Saturday, February 7, 2015

All or Nothing vs. Some and Something

I am a dreamer.
I am a planner.
I am a perfectionist.
And...I am a procrastinator.

Put it all together, and what do you get? Not a whole lot done, that's for sure.

Perhaps that's why my longest-running favorite quote (I have many of them, but this was the first to earn that distinction) is "Nobody made a greater mistake than he who did nothing because he could only do a little" by Edmund Burke.

That was always me. Doing nothing because I wanted to do EVERYTHING, and if I couldn't do everything, well...I would do nothing.

For most of my adult life I've been trying to overcome this very debilitating character flaw brought on by a perfect storm of otherwise helpful personality traits.

When I started working at my church as a graphic designer, I quickly became overwhelmed by the number of projects requiring a creative touch. My perfectionist designer habits were not helpful in this job! Thankfully a fellow perfectionist friend was also on staff, and as we worked together on one particular project, we coined a phrase that I have used as a reminder many times in the years since: "We can do it perfectly...or we can get it done."

Which has a lot to do with how/why I started blogging.

Along a similar vein, I have always empathized with Prince Henry in Ever After when he said, "I used to think, if I cared at all, I'd have to care about everything, and I'd go stark raving mad!" There are so many good causes out there that it can be overwhelming to consider getting involved in any of them--how do you choose?

So after taking Randy Alcorn's Theology of Money class at church last semester, I knew God wanted me to invest more in eternity by "looking after orphans and widows in their distress (as James described "perfect religion" in James 1:27)...but where to start?
My sister and I have been making candles for a few years now. We make them as gifts and sell a few, too...originally we'd dreamed of a business that would keep us both home with our kids, but we are too busy right now to bring that to fruition. (Or I am I just too much of a planner/perfectionist/procrastinator? Hmm...) Eventually I had hoped to turn enough profit to start a non-profit, so our candles could bring the light of hope to people around the world.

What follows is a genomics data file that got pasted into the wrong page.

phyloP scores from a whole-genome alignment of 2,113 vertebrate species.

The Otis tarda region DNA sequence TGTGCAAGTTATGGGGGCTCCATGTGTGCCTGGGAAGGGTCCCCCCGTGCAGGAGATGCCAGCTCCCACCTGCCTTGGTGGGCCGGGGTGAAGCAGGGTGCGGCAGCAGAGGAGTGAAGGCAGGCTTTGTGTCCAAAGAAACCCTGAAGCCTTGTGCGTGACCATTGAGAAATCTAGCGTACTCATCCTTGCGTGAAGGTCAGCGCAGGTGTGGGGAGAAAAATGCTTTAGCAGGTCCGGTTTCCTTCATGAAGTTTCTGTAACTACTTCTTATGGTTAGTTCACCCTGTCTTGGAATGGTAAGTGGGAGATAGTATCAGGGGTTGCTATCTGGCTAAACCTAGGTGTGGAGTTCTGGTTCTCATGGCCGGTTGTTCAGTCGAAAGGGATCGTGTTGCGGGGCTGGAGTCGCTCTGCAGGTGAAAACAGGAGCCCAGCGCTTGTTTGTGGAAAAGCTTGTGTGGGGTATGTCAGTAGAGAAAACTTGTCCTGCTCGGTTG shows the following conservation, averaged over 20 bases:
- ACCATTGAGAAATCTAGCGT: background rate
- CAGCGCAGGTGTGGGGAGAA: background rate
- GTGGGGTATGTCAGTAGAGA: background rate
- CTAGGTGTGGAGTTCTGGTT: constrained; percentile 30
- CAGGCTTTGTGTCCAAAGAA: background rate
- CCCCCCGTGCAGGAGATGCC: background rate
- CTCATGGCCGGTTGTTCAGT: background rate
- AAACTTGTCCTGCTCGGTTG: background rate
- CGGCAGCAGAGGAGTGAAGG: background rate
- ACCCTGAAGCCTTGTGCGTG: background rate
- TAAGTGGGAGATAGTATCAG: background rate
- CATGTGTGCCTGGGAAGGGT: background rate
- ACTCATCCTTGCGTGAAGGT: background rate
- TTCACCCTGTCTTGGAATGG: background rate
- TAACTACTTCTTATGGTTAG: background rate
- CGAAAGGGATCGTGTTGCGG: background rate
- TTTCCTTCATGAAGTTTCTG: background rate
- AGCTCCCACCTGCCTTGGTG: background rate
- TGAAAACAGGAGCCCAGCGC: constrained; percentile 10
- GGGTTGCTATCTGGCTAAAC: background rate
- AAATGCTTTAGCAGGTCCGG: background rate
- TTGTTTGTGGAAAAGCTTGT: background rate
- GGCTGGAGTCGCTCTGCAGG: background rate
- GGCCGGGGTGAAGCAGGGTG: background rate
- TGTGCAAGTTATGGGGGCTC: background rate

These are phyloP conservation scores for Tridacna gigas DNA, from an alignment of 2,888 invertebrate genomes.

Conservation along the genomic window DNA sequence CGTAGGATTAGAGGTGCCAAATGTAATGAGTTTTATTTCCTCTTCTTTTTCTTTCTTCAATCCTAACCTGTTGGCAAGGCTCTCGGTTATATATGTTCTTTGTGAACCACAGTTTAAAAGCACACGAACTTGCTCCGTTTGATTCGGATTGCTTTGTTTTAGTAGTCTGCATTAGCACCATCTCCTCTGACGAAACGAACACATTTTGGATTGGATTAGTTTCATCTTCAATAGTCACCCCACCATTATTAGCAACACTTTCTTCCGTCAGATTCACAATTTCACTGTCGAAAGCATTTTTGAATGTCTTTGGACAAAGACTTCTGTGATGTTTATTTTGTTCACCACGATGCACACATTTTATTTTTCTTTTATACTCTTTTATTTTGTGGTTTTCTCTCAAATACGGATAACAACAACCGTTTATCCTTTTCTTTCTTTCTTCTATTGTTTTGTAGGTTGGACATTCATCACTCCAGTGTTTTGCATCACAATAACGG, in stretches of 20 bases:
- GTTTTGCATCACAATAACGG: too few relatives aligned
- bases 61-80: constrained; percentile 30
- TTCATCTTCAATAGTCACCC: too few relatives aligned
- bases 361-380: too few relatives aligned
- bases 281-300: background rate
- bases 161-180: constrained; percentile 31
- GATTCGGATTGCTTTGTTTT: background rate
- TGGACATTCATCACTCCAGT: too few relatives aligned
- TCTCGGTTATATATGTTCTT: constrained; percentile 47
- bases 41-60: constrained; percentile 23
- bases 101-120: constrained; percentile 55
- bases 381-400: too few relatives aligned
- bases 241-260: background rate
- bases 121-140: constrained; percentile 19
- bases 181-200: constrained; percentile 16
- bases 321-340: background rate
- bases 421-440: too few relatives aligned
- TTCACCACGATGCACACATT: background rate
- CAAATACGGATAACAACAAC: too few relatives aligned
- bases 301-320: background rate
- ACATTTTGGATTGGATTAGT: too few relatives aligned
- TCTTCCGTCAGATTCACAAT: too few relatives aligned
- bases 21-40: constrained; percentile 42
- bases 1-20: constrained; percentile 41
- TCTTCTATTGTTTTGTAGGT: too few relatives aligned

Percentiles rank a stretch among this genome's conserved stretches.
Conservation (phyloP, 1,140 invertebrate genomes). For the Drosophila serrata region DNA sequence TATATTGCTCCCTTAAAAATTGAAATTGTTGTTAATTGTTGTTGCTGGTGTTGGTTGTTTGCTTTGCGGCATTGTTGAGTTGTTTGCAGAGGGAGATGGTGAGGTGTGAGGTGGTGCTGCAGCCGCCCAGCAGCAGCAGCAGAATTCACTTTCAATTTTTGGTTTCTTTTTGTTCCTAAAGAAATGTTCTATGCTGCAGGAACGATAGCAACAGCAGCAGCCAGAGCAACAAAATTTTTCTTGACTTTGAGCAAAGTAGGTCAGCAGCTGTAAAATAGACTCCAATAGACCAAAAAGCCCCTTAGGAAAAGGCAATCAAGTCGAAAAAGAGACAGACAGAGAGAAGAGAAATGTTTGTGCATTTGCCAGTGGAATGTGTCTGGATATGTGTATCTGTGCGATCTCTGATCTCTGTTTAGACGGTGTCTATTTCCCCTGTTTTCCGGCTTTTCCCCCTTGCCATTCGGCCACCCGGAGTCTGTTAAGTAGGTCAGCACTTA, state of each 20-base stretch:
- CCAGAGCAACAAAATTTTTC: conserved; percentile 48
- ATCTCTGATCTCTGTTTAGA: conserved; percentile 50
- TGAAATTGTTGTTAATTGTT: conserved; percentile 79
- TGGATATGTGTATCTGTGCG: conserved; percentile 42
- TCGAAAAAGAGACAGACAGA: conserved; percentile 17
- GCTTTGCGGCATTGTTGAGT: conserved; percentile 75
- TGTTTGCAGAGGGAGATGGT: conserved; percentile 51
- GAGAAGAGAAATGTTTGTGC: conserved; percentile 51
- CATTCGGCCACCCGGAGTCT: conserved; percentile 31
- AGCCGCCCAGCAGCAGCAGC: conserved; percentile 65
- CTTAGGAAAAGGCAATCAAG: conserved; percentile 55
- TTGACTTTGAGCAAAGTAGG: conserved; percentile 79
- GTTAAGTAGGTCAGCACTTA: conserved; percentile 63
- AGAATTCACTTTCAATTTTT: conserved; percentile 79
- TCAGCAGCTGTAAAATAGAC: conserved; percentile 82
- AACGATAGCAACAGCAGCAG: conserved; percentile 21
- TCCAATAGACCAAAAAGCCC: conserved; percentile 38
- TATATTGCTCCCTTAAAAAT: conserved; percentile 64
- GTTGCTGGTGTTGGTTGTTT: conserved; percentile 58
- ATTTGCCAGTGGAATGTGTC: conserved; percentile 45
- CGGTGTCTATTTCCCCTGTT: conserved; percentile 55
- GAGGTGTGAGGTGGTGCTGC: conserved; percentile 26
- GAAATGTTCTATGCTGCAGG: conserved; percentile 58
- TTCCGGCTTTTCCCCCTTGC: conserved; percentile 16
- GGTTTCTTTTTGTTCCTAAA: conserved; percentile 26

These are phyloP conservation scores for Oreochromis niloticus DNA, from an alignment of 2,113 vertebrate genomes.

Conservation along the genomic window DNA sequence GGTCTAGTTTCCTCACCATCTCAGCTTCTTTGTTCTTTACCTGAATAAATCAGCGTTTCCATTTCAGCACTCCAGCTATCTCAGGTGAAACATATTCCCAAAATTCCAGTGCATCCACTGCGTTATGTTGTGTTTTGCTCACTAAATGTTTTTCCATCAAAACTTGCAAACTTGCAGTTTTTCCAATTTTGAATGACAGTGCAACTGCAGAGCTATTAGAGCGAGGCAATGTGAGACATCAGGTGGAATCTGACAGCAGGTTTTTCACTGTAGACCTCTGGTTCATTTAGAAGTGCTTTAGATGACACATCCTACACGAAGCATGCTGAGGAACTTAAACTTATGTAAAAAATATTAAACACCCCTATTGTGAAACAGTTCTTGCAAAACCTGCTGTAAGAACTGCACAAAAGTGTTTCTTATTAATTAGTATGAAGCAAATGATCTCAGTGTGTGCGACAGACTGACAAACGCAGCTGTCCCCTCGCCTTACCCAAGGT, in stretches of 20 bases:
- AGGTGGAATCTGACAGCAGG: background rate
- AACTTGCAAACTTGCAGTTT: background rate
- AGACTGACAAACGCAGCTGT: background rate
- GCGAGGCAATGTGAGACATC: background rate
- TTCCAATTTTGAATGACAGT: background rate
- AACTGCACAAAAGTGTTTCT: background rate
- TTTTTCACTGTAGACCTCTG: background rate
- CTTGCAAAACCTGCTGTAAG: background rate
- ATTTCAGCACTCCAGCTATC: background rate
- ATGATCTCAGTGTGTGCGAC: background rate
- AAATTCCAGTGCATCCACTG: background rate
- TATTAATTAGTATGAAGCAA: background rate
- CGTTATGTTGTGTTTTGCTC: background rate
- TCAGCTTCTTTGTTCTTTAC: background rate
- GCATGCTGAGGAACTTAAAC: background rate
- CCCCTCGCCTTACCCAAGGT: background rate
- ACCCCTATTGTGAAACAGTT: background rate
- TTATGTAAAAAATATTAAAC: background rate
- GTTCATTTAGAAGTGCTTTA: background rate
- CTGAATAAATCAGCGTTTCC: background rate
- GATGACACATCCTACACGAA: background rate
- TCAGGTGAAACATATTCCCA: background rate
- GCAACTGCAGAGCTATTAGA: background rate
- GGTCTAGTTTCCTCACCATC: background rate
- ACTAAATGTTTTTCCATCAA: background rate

As I said, I am a dreamer.

And the planner/perfectionist/procrastinator in me had always said, "One day we might be able to do that."

But I am trying not to listen to that particular voice in my head any more.

Cue Edmund Burke! I may not be able to do much right now. I may not be able to do it perfectly. But what I can do, I want to do.

And right now, what I can do is sell the candles I have made and give the profits to charity.

So that's what I'm doing!

My sister was totally on board with the idea, so we had our first candle fundraiser last December. She was burdened to help homeless children after working with a class of homeless first graders. If we'd waited for my planner/perfectionist/procrastinator side to be satisfied with researching charities, we would never have given the money away. But I prayed about it, was reminded of the ministry to Phoenix's poor/homeless that Andrew's dad has interacted with in the past, and took the plunge.

We raised $50. It doesn't sound like much to me. But it was something. It was a start! And it was a blow to my paralyzing planner/perfectionist/procrastinator side.

Now we're doing another fundraiser, for Valentine's Day. I read an article in the Desert Shamrock about the sex-trafficking that takes place in my very own city, and a ministry that helps the victims. What a worthwhile cause!

Is it the only worthwhile cause? Is it the most worthwhile cause? Probably not, but you know what?

I can do it perfectly or I can get it done.

A journey of thousand miles begins with one step.

You eat an elephant one bite at a time.

Two steps forward and one step back.

Never put off 'till tomorrow what you can do today.

Did I miss any cliches about overcoming procrastination?

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